Fishermen petition harbor for more cleaning stations

By Adam Spencer, The Triplicate July 04, 2013 11:32 am

With a banner ocean salmon season prevailing across the North Coast, Crescent City Harbor’s lone fish cleaning station has not been enough to keep up with demand from anglers.

Recreational fishermen collected at least 175 signatures on a petition asking the harbor district to reinstall two open-air fish cleaning stations that the district removed last year.

“The overuse of this one cleaning station has occasionally caused unclean conditions,” the petition states.

Last summer, state regulators said the open-air stations were suspected of contributing to a die-off of juvenile Brown Pelicans, due to fish oil running from the stations into the water and fish carcasses getting tossed into the water. Hungry young pelicans, looking for alternative sources of food due to a high number of young pelicans and a shortage of forage food, flocked to the fish cleaning stations, sometimes choking to death on fish carcasses. The fish oil also coated some birds’ feathers, eliminating the insulating qualities of the birds’ coats and causing them to die from hypothermia.

The harbor district voted to preemptively remove the stations last summer, recognizing the potential of lawsuits from the California Department of Fish and Wildlife and Regional Water Quality Control Board.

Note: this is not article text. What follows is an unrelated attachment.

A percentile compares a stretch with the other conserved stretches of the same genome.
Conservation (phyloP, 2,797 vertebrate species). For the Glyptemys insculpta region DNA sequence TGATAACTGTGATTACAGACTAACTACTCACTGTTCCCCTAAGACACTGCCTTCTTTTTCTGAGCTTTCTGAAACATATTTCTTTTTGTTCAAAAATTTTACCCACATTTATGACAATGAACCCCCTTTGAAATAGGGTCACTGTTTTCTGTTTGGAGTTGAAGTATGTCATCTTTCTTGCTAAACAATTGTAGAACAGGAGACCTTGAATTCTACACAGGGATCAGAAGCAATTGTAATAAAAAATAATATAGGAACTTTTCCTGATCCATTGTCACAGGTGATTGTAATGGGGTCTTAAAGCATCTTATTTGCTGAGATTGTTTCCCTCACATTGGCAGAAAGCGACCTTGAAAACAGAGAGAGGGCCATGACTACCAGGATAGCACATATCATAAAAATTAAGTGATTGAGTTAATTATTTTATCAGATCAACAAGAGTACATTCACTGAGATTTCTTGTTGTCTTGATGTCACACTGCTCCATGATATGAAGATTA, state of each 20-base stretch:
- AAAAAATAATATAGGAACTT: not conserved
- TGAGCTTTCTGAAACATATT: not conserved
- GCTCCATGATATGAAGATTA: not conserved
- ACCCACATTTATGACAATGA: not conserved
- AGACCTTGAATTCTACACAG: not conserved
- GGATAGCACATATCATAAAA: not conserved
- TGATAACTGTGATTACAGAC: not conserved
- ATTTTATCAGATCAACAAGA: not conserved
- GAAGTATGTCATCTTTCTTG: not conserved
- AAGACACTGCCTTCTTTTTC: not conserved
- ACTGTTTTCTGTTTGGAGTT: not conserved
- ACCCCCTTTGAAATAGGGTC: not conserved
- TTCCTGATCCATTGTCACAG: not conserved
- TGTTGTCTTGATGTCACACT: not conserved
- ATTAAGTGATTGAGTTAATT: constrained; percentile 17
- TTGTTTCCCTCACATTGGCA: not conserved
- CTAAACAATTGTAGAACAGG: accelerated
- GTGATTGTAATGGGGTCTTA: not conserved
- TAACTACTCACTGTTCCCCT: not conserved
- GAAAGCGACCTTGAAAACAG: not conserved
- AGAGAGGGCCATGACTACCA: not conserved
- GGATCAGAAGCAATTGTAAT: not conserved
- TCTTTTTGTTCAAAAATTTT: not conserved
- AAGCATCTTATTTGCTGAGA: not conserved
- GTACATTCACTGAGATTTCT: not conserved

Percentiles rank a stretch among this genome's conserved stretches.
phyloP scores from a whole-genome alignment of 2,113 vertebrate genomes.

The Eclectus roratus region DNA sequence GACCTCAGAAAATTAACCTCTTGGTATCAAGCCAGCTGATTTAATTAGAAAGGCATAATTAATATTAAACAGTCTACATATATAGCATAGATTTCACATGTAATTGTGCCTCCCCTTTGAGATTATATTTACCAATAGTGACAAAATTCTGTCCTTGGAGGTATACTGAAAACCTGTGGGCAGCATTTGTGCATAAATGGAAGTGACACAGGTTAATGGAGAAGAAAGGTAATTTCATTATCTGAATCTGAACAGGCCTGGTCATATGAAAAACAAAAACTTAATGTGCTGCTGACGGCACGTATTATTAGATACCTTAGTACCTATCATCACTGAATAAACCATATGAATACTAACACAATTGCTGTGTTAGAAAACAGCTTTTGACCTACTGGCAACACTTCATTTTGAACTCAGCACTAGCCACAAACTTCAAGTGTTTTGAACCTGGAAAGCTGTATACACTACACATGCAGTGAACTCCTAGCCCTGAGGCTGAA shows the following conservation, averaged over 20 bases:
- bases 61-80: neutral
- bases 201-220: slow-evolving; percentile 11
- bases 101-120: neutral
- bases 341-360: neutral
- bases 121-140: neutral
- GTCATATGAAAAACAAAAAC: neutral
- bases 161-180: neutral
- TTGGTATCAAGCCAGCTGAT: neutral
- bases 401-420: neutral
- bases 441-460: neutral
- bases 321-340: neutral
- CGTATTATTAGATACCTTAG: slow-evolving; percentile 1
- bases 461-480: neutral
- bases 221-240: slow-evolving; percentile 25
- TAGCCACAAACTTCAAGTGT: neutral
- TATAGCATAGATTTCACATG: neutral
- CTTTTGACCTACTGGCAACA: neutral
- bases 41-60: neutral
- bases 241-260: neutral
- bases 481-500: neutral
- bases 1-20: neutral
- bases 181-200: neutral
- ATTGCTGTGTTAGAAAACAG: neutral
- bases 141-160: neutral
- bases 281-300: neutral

“Removing the open air fish cleaning stations substantially reduced pelican mortality in the harbor, but it also increased congestion at the remaining, enclosed fish cleaning station,” harbormaster/CEO Richard Young said at a Tuesday harbor commission meeting.

The harbor commission heard from several upset fishermen, demanding another fish cleaning station, with many not understanding why state regulators were able to pressure the district into removing the stations.

“We want to encourage recreational fishermen, but we have constraints we have to work within,” said harbor commissioner Wes White.

Re-installing the open-air stations is not an option since the regional water board called the discharge of oily fish wastewater an illegal discharge, but Young recommended one possible option: pour a concrete slab at the old RVā€ˆPark on Anchor Way, surround it with fencing or netting to keep the birds out, and connect the wastewater to the sewer system.   That proposal would cost around $10,000.

Young said that the district was “a little overwhelmed” by the busy fishing season, but since the congestion at the one cleaning station has become a “real problem,” something has to be done.

Harbor district staff was directed to explore the temporary solution further.

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